A federal court in the Eastern District of Pennsylvania granted summary judgment for a newspaper/employer who had been sued after the lay-off of a female page designer who claimed that she was let go because of her gender and her deafness in one ear. Mengel v. Reading Eagle Company, EDPA, No. 11-6151 (March 28, 2013).
The Americans with Disabilities Amendments Act (ADAAA) was implemented to make it less difficult to establish a disability, and is more focused on whether an accommodation can be provided to allow an impaired individual to obtain or maintain employment. The regulations associated with the ADAAA, in fact, include a list of per se disabilities, for which no proof is required. Those disabilities include: deafness, blindness, missing limbs, autism, cancer, and a number of other physical and mental impairments. However, the definition of “disability” under the ADAAA remains unchanged from the original Americans with Disabilities (ADA). Therefore, in order to be entitled to the rights and privileges established under the Act, an individual must show a physical or mental impairment that substantially limits a major life activity, or must show a record of such impairment, or that he or she is “regarded as” being limited in that way.
Christine Mengel began her employment with the Reading Eagle Company in 1999. In 2007, Mengel became deaf in one ear and began having balance problems as a result of surgery to remove a brain tumor. Mengel’s supervisors were aware of those problems, but Mengel continued to perform her job without accommodation.
In January 2009, Reading Eagle decided to perform a reduction-in-force layoff. It rated its employees in seven categories, and eliminated the lowest scoring employees. The ratings categories included: work quality, productivity, versatility, tenure with the company, and inter-personal/teamwork skills. Mengel received a total score of 13 out of 46, the lowest score in her department – the next closest score was a 24. Mengel and two of her co-workers were laid off from her department. The other two individuals were both male employees.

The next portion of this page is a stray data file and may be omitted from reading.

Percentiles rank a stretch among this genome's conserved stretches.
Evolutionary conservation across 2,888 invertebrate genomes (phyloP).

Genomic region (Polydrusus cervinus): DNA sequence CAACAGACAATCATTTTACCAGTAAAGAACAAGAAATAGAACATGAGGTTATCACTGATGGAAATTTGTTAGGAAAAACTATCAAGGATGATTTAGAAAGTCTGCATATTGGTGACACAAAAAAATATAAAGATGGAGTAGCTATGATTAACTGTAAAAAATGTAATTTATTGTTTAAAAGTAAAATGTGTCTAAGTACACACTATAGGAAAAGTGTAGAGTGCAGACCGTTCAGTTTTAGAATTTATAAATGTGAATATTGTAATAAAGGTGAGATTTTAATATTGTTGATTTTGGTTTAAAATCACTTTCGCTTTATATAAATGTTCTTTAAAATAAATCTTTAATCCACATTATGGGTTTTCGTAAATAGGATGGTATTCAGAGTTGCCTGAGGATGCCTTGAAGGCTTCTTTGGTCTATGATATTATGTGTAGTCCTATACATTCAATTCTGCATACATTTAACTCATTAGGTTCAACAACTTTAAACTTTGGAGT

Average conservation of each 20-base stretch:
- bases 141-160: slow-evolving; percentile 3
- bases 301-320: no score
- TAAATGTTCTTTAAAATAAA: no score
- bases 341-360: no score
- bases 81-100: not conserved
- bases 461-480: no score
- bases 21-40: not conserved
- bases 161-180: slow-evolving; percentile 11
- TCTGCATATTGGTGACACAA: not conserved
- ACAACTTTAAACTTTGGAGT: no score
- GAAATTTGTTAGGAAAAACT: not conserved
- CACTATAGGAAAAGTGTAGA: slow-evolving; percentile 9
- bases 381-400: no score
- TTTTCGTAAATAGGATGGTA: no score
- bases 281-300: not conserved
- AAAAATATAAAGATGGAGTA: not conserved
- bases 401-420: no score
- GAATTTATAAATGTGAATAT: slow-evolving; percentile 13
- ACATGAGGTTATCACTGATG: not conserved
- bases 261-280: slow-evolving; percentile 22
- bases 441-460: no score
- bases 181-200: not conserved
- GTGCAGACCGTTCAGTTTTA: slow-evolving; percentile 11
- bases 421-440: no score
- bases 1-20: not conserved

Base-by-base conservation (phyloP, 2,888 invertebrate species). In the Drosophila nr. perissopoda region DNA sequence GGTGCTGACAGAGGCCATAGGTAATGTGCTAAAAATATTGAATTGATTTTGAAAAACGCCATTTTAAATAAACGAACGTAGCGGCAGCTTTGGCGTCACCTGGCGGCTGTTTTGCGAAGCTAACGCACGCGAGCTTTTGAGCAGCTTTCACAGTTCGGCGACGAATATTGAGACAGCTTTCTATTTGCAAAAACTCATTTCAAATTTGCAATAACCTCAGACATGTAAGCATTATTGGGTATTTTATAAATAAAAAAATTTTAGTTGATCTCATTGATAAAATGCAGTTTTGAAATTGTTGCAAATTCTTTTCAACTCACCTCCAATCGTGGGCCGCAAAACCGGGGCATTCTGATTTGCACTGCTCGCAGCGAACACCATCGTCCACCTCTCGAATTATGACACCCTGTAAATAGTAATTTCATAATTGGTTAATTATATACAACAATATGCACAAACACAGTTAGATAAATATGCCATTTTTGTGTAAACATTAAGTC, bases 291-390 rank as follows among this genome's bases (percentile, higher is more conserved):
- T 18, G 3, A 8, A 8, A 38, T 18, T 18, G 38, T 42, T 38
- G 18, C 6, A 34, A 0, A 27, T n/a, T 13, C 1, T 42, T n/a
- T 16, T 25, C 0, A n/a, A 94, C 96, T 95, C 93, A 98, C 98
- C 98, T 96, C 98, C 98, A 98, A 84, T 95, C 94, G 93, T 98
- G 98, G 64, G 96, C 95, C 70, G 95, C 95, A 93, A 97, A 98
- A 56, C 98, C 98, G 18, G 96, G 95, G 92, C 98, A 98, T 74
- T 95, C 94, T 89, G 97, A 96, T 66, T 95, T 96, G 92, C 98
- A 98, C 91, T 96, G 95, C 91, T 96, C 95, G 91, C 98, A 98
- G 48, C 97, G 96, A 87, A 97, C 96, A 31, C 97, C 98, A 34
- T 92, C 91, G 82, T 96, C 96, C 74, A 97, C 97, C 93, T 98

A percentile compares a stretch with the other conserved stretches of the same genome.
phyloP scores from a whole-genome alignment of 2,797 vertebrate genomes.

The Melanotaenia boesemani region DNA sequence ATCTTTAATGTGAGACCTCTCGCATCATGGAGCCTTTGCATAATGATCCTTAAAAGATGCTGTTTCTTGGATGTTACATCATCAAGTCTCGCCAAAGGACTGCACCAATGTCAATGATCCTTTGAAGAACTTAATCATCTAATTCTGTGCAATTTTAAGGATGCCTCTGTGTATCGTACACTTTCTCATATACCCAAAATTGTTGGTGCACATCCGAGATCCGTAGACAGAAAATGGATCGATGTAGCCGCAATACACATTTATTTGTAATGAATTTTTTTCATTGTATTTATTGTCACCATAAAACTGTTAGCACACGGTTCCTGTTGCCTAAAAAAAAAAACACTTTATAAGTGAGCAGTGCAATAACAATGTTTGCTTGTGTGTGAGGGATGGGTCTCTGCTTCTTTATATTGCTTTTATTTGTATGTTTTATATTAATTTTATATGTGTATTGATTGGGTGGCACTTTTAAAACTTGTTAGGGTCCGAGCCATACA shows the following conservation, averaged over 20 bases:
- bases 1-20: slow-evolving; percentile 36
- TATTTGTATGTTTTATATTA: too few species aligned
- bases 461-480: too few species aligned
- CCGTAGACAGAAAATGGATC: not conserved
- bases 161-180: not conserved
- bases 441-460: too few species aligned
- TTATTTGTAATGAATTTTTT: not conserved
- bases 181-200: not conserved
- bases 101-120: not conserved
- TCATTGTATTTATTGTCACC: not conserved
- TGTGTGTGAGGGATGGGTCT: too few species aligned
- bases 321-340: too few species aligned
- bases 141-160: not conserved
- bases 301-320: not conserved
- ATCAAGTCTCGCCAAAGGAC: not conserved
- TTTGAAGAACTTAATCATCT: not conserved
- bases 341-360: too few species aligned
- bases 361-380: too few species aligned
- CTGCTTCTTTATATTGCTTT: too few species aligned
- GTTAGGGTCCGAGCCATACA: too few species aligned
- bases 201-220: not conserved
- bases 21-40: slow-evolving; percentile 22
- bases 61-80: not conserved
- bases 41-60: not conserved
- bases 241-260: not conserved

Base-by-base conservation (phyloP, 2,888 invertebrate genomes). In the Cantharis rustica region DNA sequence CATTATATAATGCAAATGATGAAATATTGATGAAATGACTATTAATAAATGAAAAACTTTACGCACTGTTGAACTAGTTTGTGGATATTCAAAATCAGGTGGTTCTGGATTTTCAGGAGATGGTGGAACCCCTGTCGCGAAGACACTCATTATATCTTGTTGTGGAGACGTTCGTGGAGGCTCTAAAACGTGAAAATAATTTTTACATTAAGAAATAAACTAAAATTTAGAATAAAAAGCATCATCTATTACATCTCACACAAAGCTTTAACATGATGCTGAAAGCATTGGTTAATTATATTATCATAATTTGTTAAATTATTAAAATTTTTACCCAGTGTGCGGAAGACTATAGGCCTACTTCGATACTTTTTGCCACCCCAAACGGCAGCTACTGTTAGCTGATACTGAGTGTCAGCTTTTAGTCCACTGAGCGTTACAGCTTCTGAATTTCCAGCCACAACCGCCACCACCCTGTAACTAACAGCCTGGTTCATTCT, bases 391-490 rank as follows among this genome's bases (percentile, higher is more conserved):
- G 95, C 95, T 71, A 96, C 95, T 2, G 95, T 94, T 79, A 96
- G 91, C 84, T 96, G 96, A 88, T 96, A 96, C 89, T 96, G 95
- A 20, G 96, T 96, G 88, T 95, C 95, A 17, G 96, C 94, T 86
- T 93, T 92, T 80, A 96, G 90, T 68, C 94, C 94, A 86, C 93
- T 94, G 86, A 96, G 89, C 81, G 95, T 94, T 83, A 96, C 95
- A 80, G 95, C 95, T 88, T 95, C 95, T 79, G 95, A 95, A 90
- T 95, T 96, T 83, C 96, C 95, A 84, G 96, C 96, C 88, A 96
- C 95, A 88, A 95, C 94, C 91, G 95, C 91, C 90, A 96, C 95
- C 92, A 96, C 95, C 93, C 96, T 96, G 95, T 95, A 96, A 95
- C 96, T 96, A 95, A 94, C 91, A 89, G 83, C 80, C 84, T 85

Mengel filed a lawsuit alleging both disability and gender discrimination, stating that she always had received good performance evaluations and that, therefore, her ranking was unfairly low because of her protected characteristics.
The district court granted summary judgment to Reading Eagle on the gender claim, finding that the company had presented a legitimate, nondiscriminatory reason for Mengel’s lay-off (the employee rankings), and that Mengel had not shown sufficient evidence of pretext to overcome the summary judgment motion. The court based its determination on the fact that Reading Eagle produced the matrices and criteria that it used in ranking all of the employees for lay-off, stating that “courts generally do not second-guess the wisdom of a business’ performance evaluations and ratings of its employees” when evidence of the same is proffered.”
The court took an interesting path in analyzing Mengel’s disability claim, granting Reading Eagle’s motion for summary judgment on the basis that Mengel had failed to set forth a prima facie case of disability discrimination. To successfully present a prima facie case, Mengel was required to show that she was a disabled person within the meaning of the ADAAA; that she as qualified to perform the essential functions of her job, with or without accommodation; and that she suffered an adverse employment action as a result of discrimination.
The court found that Mengel had not set forth a prima facie case of disability discrimination because she was unable to provide evidence of the third element by showing “a logical inference of causation between the alleged disability and the adverse employment action.” In its analysis, the court was able to state – without definitively holding – that hearing loss in one ear may not constitute a disability within the meaning of the ADAAA. It did so by finding that although Mengel could not prove that her partial deafness was a disability, Mengel was able to show that she may have been “regarded as” disabled, because her managers were aware of her impairment. However, according to the court, Mengel’s prima facie case failed, largely because the company became aware of her impairment in 2007 and did not implement her lay-off until 2009. The court found that this long time gap refuted the necessary causation, and dismissed Mengel’s case as a matter of law.
It would be unwise to draw any conclusions here regarding whether partial deafness can definitively be excluded as a “disability” under the ADAAA. The broadened definition of that term, along with the Act’s stated intention of including more individuals within its purview both lead to the conclusion that no blanket distinctions should be drawn from this district court decision. Attorneys for both employers and employees will be interested in an appellate determination of this issue.